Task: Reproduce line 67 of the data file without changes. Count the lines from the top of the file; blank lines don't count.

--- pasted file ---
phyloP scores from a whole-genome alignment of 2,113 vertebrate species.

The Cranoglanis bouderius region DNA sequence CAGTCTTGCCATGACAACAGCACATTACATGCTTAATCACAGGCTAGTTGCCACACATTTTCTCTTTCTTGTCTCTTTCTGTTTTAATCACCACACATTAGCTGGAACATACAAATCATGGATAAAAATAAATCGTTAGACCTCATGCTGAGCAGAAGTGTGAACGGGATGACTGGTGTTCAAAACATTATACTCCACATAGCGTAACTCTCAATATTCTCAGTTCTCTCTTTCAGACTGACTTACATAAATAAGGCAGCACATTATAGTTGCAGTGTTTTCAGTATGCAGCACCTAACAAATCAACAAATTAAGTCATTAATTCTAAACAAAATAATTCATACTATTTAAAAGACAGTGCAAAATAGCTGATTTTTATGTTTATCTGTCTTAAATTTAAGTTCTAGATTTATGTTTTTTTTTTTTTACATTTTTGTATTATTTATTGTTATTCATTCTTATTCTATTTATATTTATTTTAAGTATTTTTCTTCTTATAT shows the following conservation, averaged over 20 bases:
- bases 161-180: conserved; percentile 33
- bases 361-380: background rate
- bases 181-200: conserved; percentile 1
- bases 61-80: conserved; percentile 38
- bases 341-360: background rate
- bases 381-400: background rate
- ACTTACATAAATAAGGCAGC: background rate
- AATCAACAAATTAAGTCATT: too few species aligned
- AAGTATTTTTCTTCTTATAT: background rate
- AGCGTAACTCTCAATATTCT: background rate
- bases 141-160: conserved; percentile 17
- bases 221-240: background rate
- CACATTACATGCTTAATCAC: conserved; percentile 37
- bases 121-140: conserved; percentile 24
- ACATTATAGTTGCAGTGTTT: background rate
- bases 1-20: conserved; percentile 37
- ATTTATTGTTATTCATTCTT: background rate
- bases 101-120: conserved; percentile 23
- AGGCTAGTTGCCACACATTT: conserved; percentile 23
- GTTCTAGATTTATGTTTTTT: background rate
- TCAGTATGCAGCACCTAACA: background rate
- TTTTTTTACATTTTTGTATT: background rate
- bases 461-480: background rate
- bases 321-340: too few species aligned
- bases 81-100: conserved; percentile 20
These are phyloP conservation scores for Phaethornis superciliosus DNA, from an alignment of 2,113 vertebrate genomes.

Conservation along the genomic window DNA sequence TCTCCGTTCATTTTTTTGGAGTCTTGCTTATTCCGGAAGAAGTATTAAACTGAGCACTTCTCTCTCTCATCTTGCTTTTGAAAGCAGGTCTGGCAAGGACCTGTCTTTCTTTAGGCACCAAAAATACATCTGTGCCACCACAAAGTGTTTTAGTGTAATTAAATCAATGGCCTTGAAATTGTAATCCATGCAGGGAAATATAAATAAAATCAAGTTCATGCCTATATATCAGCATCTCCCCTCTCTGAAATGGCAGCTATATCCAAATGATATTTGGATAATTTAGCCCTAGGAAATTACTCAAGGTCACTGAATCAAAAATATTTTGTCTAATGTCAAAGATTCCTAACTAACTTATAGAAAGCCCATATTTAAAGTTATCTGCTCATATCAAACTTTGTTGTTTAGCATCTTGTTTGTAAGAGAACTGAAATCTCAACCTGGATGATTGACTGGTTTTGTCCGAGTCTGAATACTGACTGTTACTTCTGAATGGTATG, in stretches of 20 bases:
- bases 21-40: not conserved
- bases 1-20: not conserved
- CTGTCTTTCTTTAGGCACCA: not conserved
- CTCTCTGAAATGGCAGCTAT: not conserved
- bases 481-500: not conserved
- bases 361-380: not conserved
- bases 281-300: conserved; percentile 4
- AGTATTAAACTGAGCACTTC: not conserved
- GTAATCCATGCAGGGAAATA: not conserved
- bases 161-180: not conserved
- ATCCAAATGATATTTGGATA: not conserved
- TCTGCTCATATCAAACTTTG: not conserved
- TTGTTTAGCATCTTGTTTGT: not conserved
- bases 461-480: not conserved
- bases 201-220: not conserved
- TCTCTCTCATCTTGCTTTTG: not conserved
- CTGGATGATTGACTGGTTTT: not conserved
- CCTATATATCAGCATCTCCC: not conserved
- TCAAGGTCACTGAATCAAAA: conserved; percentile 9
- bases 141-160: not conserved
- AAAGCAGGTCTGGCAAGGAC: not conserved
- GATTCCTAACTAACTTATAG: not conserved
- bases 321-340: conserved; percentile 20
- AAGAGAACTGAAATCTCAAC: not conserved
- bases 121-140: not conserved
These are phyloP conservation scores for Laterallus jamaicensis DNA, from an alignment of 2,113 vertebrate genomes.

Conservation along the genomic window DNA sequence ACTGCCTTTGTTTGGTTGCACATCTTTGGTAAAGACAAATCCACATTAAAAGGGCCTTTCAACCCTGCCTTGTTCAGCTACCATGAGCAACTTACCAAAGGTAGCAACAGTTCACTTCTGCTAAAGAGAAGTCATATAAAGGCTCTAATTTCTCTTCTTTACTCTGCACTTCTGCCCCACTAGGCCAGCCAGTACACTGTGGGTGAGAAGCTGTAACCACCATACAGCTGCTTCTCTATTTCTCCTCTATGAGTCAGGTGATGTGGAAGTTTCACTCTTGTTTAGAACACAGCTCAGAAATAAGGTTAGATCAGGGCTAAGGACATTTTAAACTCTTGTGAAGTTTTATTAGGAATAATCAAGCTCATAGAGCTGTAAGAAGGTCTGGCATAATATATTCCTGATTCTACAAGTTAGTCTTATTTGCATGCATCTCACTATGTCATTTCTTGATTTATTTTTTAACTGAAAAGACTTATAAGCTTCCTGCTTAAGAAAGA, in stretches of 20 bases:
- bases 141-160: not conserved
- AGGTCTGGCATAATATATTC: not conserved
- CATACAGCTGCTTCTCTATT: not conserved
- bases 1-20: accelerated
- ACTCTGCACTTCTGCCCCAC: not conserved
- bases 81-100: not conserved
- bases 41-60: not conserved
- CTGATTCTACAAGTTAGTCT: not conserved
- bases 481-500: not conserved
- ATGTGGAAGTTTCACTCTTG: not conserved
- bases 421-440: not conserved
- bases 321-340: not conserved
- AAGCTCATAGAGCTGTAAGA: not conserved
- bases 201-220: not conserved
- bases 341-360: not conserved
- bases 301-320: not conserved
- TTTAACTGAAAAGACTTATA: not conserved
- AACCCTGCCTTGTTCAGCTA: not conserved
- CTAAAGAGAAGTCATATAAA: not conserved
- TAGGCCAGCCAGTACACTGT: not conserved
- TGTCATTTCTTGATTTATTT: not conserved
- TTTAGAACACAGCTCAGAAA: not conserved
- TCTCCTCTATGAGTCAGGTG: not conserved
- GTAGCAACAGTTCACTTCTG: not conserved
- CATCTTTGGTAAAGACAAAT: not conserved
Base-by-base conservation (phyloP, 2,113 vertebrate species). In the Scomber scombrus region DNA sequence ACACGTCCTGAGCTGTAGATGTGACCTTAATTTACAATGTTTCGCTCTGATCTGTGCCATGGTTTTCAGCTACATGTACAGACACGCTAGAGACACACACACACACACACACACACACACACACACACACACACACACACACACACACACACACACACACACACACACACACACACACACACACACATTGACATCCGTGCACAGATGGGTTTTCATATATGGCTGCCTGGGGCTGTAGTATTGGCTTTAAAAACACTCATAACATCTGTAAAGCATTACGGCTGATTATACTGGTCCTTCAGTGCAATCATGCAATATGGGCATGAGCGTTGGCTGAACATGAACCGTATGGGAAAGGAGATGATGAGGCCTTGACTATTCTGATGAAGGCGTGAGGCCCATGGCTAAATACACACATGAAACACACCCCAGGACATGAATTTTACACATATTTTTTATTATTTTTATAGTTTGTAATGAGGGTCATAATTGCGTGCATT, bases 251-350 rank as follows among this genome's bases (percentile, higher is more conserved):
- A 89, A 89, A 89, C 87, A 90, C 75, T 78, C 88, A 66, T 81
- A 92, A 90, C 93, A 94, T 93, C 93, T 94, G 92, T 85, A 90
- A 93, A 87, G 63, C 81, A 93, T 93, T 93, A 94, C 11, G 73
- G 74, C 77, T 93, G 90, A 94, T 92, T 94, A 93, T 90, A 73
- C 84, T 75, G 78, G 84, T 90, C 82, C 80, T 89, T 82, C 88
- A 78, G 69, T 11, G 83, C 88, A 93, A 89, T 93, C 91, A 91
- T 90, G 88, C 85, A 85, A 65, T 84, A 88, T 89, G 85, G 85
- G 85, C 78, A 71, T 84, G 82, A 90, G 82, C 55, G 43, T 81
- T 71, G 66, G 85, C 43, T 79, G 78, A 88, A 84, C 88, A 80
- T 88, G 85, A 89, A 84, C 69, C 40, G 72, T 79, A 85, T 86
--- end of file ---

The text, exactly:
- bases 421-440: not conserved